Among all the nooks and crannies and all of the little surprises you can find along the quiet southwestern coast of Nova Scotia is the Sandford Drawbridge. Purported to be the world's smallest manually operated draw bridge, the Sandford Drawbridge is located in the small fishing village of Sandford, not far from Yarmouth. The bridge was constructed so fisherman and visitors could cross from one side of the wharf system to the other without having to travel out to the road and around. Boats are brought in through the narrow channel between opposite sides of the wharf in Sandford and the small drawbridge allows the boats to pass through to where they are be moored.
Last year I traveled California State Route 49 from CA 16 north to CA 89 in one continuous trip. The prior two years I traveled the rest of CA 49 south to CA 41 in Oakhurst. This blog post consists of photos of the highway from that time period and historical information about the southern part of CA 49.
This blog post is meant to be a continuation of the previous one I did regarding CA 49 from CA 16 north to CA 89. A link to said blog post can be found below:
As stated in the previous blog post; CA 49 is an approximately 295 mile long north/south highway which traverses the traditional Gold Rush Country of California. While I intend to discuss county level historical alignments of CA 49 as I did in the first blog post I thought this would be a good place to discuss the backstory of highway.
CA 49 was first signed in 1934 along a series of Legislative Route Numbers ("LRN") that were largely locate…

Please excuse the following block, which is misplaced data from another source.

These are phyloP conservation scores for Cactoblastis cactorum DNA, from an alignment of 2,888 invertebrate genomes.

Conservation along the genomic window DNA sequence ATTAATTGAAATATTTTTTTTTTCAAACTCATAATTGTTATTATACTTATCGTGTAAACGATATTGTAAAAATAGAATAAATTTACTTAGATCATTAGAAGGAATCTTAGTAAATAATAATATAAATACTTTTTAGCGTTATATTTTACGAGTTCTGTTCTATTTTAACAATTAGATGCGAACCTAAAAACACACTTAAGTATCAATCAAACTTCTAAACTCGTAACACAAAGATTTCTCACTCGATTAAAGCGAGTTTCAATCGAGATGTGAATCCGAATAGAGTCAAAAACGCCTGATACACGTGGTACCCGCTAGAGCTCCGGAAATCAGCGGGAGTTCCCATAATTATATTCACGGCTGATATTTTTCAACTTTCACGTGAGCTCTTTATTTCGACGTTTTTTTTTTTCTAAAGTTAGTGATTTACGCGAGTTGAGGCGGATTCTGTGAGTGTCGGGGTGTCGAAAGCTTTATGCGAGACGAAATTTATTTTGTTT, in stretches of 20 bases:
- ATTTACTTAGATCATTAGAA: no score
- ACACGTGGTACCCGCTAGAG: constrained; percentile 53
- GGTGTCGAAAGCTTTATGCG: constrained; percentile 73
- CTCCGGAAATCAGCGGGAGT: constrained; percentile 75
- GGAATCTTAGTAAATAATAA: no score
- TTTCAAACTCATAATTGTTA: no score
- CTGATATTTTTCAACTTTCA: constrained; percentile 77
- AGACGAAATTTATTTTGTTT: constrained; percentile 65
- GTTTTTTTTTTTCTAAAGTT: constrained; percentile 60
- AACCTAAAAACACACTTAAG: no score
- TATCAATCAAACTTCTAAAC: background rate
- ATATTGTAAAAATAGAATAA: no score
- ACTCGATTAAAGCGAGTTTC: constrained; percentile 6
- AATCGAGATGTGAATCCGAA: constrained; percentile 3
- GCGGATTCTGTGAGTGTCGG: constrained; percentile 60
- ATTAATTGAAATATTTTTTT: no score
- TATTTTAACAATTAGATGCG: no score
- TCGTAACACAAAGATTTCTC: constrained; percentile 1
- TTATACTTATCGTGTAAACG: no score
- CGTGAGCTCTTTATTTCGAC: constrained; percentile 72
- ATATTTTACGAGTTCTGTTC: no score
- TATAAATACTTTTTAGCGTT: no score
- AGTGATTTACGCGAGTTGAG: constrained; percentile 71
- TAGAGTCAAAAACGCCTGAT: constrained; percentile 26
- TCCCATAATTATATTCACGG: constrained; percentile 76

Upon my arrival in downtown Seattle after taking the Bremerton-Seattle Ferry across Puget Sound I stopped to see the soon to be razed Alaskan Way Viaduct. The Alaskan Way Viaduct is an elevated freeway and a former segment of US Route 99. Interestingly US 99 is still signed at the southbound Viaduct Ramp located at Columbia Street and 1st Avenue in Pioneer Square.
This blog entry is the second in a series of two related to transportation in Seattle related to the Alaskan Way Viaduct. The first entry in the series can be found here:
Continuing from the previous blog entry I mentioned Railroad Avenue as a major planked wood road corridor spanning Elliott Bay and the Waterfront of downtown Seattle. By the early 20th century it was fairly obvious the wooden plank road was woefully inadequate for Automobile traffic. When US Route 99 was plotted out in 1926 it appears to have likely used the following route …
Picking back up from Part 5; I had just left Needles on US 95/I-40. I followed I-40 west of the US 95 junction, I continued west until I split away from the Interstate at Exit 107. I hadn't been to the Mojave section of US 66 since 2012 and I wasn't going to pass up the opportunity to revisit on a cross-country trip.
I don't intend this to be anything more than me gushing over returning an old abandoned highway that I've always enjoyed. For a full historical analysis of the Mojave section of US 66 in California I would suggest reading this previous blog.